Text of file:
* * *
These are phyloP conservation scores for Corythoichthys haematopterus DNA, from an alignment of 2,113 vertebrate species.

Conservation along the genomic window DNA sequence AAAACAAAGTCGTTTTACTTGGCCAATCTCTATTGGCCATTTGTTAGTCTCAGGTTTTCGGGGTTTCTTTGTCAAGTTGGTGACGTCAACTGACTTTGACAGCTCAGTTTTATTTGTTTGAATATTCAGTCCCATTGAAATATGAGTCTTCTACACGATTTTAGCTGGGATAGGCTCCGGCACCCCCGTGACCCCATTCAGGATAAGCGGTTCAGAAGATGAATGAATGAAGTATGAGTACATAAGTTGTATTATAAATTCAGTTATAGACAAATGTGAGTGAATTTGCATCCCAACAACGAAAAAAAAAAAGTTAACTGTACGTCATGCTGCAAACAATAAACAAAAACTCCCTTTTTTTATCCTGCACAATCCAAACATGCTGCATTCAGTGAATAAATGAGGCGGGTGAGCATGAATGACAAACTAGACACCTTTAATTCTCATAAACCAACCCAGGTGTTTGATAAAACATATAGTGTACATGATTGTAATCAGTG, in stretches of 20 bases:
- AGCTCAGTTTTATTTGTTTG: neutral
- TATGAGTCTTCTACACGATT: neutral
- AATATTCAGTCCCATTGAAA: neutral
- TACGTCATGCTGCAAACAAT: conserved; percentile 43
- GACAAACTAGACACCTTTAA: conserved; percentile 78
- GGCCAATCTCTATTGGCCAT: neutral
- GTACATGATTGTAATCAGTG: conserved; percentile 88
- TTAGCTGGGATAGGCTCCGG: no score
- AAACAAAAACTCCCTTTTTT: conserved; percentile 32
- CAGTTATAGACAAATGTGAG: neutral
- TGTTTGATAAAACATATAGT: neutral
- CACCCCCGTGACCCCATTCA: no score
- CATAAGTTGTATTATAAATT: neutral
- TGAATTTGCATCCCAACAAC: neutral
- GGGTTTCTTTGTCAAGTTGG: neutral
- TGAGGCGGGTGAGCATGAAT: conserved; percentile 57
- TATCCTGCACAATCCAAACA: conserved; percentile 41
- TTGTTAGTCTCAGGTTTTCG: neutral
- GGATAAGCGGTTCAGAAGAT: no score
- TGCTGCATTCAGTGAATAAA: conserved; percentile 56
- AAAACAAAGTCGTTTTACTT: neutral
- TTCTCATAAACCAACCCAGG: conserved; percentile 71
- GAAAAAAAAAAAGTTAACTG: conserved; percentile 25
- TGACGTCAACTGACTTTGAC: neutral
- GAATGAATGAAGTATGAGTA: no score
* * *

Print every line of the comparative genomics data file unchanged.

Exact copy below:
These are phyloP conservation scores for Corythoichthys haematopterus DNA, from an alignment of 2,113 vertebrate species.

Conservation along the genomic window DNA sequence AAAACAAAGTCGTTTTACTTGGCCAATCTCTATTGGCCATTTGTTAGTCTCAGGTTTTCGGGGTTTCTTTGTCAAGTTGGTGACGTCAACTGACTTTGACAGCTCAGTTTTATTTGTTTGAATATTCAGTCCCATTGAAATATGAGTCTTCTACACGATTTTAGCTGGGATAGGCTCCGGCACCCCCGTGACCCCATTCAGGATAAGCGGTTCAGAAGATGAATGAATGAAGTATGAGTACATAAGTTGTATTATAAATTCAGTTATAGACAAATGTGAGTGAATTTGCATCCCAACAACGAAAAAAAAAAAGTTAACTGTACGTCATGCTGCAAACAATAAACAAAAACTCCCTTTTTTTATCCTGCACAATCCAAACATGCTGCATTCAGTGAATAAATGAGGCGGGTGAGCATGAATGACAAACTAGACACCTTTAATTCTCATAAACCAACCCAGGTGTTTGATAAAACATATAGTGTACATGATTGTAATCAGTG, in stretches of 20 bases:
- AGCTCAGTTTTATTTGTTTG: neutral
- TATGAGTCTTCTACACGATT: neutral
- AATATTCAGTCCCATTGAAA: neutral
- TACGTCATGCTGCAAACAAT: conserved; percentile 43
- GACAAACTAGACACCTTTAA: conserved; percentile 78
- GGCCAATCTCTATTGGCCAT: neutral
- GTACATGATTGTAATCAGTG: conserved; percentile 88
- TTAGCTGGGATAGGCTCCGG: no score
- AAACAAAAACTCCCTTTTTT: conserved; percentile 32
- CAGTTATAGACAAATGTGAG: neutral
- TGTTTGATAAAACATATAGT: neutral
- CACCCCCGTGACCCCATTCA: no score
- CATAAGTTGTATTATAAATT: neutral
- TGAATTTGCATCCCAACAAC: neutral
- GGGTTTCTTTGTCAAGTTGG: neutral
- TGAGGCGGGTGAGCATGAAT: conserved; percentile 57
- TATCCTGCACAATCCAAACA: conserved; percentile 41
- TTGTTAGTCTCAGGTTTTCG: neutral
- GGATAAGCGGTTCAGAAGAT: no score
- TGCTGCATTCAGTGAATAAA: conserved; percentile 56
- AAAACAAAGTCGTTTTACTT: neutral
- TTCTCATAAACCAACCCAGG: conserved; percentile 71
- GAAAAAAAAAAAGTTAACTG: conserved; percentile 25
- TGACGTCAACTGACTTTGAC: neutral
- GAATGAATGAAGTATGAGTA: no score